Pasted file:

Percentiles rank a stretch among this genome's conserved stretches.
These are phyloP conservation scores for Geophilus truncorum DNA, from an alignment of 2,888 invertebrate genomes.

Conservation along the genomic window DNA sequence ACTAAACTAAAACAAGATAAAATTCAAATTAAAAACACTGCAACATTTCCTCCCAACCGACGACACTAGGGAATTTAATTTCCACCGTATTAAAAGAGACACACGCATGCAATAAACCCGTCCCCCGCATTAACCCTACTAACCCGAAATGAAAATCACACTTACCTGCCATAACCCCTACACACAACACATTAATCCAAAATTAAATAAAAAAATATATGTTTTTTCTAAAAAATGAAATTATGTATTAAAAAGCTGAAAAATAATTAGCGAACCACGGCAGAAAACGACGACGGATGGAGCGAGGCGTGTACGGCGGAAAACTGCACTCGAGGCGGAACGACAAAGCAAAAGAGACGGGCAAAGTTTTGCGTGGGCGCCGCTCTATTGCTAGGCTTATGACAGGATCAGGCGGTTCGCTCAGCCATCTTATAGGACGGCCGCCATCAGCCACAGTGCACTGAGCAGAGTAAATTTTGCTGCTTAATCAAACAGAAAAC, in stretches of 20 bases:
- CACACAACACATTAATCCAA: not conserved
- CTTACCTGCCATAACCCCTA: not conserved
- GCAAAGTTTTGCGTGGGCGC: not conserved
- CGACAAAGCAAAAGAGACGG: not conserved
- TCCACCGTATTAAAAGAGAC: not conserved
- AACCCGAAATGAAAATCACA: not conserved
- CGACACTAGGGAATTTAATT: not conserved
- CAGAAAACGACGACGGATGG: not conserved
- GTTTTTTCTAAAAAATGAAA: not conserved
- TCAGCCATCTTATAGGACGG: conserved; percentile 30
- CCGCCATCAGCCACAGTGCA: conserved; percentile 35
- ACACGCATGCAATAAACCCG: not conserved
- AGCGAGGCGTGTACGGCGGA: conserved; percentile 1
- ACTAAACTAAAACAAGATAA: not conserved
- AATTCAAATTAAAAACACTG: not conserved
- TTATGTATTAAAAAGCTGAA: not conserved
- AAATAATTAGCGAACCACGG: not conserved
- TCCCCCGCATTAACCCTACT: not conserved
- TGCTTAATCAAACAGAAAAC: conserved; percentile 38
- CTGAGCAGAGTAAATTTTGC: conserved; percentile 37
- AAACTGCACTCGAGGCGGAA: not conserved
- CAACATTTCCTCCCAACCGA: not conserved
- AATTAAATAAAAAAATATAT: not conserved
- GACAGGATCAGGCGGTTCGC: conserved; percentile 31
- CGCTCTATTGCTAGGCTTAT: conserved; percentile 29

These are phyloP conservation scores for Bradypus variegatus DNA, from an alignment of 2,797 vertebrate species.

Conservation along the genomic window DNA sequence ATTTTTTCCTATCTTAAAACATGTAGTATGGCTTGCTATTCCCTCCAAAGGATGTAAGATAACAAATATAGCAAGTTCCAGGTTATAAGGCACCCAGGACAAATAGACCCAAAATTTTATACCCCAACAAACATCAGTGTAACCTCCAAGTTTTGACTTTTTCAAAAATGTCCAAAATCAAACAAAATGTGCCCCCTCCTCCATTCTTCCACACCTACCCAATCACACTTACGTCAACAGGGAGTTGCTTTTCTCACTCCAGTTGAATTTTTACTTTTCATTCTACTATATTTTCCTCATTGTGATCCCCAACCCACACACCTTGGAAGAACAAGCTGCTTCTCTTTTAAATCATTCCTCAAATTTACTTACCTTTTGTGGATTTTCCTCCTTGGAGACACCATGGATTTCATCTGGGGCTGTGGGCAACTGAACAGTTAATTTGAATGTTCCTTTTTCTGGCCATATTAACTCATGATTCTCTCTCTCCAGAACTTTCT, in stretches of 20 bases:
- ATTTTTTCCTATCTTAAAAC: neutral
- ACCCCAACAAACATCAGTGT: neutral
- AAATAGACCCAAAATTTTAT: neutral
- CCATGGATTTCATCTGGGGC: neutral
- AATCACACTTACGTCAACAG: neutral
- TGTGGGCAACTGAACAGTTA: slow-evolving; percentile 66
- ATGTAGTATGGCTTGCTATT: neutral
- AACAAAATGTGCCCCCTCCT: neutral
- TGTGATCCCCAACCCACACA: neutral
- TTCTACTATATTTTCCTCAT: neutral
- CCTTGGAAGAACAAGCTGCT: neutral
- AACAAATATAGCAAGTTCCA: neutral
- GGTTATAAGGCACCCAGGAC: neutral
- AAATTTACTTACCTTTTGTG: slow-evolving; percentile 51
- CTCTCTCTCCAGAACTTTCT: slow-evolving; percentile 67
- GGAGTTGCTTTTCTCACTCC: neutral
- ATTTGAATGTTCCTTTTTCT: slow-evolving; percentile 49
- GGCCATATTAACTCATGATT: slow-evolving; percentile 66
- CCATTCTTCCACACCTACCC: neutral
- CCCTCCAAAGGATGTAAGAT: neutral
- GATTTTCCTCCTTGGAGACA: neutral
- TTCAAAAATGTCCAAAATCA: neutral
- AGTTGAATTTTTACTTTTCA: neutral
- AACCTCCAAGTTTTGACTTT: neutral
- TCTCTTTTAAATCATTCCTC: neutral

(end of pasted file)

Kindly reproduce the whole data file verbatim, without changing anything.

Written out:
Percentiles rank a stretch among this genome's conserved stretches.
These are phyloP conservation scores for Geophilus truncorum DNA, from an alignment of 2,888 invertebrate genomes.

Conservation along the genomic window DNA sequence ACTAAACTAAAACAAGATAAAATTCAAATTAAAAACACTGCAACATTTCCTCCCAACCGACGACACTAGGGAATTTAATTTCCACCGTATTAAAAGAGACACACGCATGCAATAAACCCGTCCCCCGCATTAACCCTACTAACCCGAAATGAAAATCACACTTACCTGCCATAACCCCTACACACAACACATTAATCCAAAATTAAATAAAAAAATATATGTTTTTTCTAAAAAATGAAATTATGTATTAAAAAGCTGAAAAATAATTAGCGAACCACGGCAGAAAACGACGACGGATGGAGCGAGGCGTGTACGGCGGAAAACTGCACTCGAGGCGGAACGACAAAGCAAAAGAGACGGGCAAAGTTTTGCGTGGGCGCCGCTCTATTGCTAGGCTTATGACAGGATCAGGCGGTTCGCTCAGCCATCTTATAGGACGGCCGCCATCAGCCACAGTGCACTGAGCAGAGTAAATTTTGCTGCTTAATCAAACAGAAAAC, in stretches of 20 bases:
- CACACAACACATTAATCCAA: not conserved
- CTTACCTGCCATAACCCCTA: not conserved
- GCAAAGTTTTGCGTGGGCGC: not conserved
- CGACAAAGCAAAAGAGACGG: not conserved
- TCCACCGTATTAAAAGAGAC: not conserved
- AACCCGAAATGAAAATCACA: not conserved
- CGACACTAGGGAATTTAATT: not conserved
- CAGAAAACGACGACGGATGG: not conserved
- GTTTTTTCTAAAAAATGAAA: not conserved
- TCAGCCATCTTATAGGACGG: conserved; percentile 30
- CCGCCATCAGCCACAGTGCA: conserved; percentile 35
- ACACGCATGCAATAAACCCG: not conserved
- AGCGAGGCGTGTACGGCGGA: conserved; percentile 1
- ACTAAACTAAAACAAGATAA: not conserved
- AATTCAAATTAAAAACACTG: not conserved
- TTATGTATTAAAAAGCTGAA: not conserved
- AAATAATTAGCGAACCACGG: not conserved
- TCCCCCGCATTAACCCTACT: not conserved
- TGCTTAATCAAACAGAAAAC: conserved; percentile 38
- CTGAGCAGAGTAAATTTTGC: conserved; percentile 37
- AAACTGCACTCGAGGCGGAA: not conserved
- CAACATTTCCTCCCAACCGA: not conserved
- AATTAAATAAAAAAATATAT: not conserved
- GACAGGATCAGGCGGTTCGC: conserved; percentile 31
- CGCTCTATTGCTAGGCTTAT: conserved; percentile 29

These are phyloP conservation scores for Bradypus variegatus DNA, from an alignment of 2,797 vertebrate species.

Conservation along the genomic window DNA sequence ATTTTTTCCTATCTTAAAACATGTAGTATGGCTTGCTATTCCCTCCAAAGGATGTAAGATAACAAATATAGCAAGTTCCAGGTTATAAGGCACCCAGGACAAATAGACCCAAAATTTTATACCCCAACAAACATCAGTGTAACCTCCAAGTTTTGACTTTTTCAAAAATGTCCAAAATCAAACAAAATGTGCCCCCTCCTCCATTCTTCCACACCTACCCAATCACACTTACGTCAACAGGGAGTTGCTTTTCTCACTCCAGTTGAATTTTTACTTTTCATTCTACTATATTTTCCTCATTGTGATCCCCAACCCACACACCTTGGAAGAACAAGCTGCTTCTCTTTTAAATCATTCCTCAAATTTACTTACCTTTTGTGGATTTTCCTCCTTGGAGACACCATGGATTTCATCTGGGGCTGTGGGCAACTGAACAGTTAATTTGAATGTTCCTTTTTCTGGCCATATTAACTCATGATTCTCTCTCTCCAGAACTTTCT, in stretches of 20 bases:
- ATTTTTTCCTATCTTAAAAC: neutral
- ACCCCAACAAACATCAGTGT: neutral
- AAATAGACCCAAAATTTTAT: neutral
- CCATGGATTTCATCTGGGGC: neutral
- AATCACACTTACGTCAACAG: neutral
- TGTGGGCAACTGAACAGTTA: slow-evolving; percentile 66
- ATGTAGTATGGCTTGCTATT: neutral
- AACAAAATGTGCCCCCTCCT: neutral
- TGTGATCCCCAACCCACACA: neutral
- TTCTACTATATTTTCCTCAT: neutral
- CCTTGGAAGAACAAGCTGCT: neutral
- AACAAATATAGCAAGTTCCA: neutral
- GGTTATAAGGCACCCAGGAC: neutral
- AAATTTACTTACCTTTTGTG: slow-evolving; percentile 51
- CTCTCTCTCCAGAACTTTCT: slow-evolving; percentile 67
- GGAGTTGCTTTTCTCACTCC: neutral
- ATTTGAATGTTCCTTTTTCT: slow-evolving; percentile 49
- GGCCATATTAACTCATGATT: slow-evolving; percentile 66
- CCATTCTTCCACACCTACCC: neutral
- CCCTCCAAAGGATGTAAGAT: neutral
- GATTTTCCTCCTTGGAGACA: neutral
- TTCAAAAATGTCCAAAATCA: neutral
- AGTTGAATTTTTACTTTTCA: neutral
- AACCTCCAAGTTTTGACTTT: neutral
- TCTCTTTTAAATCATTCCTC: neutral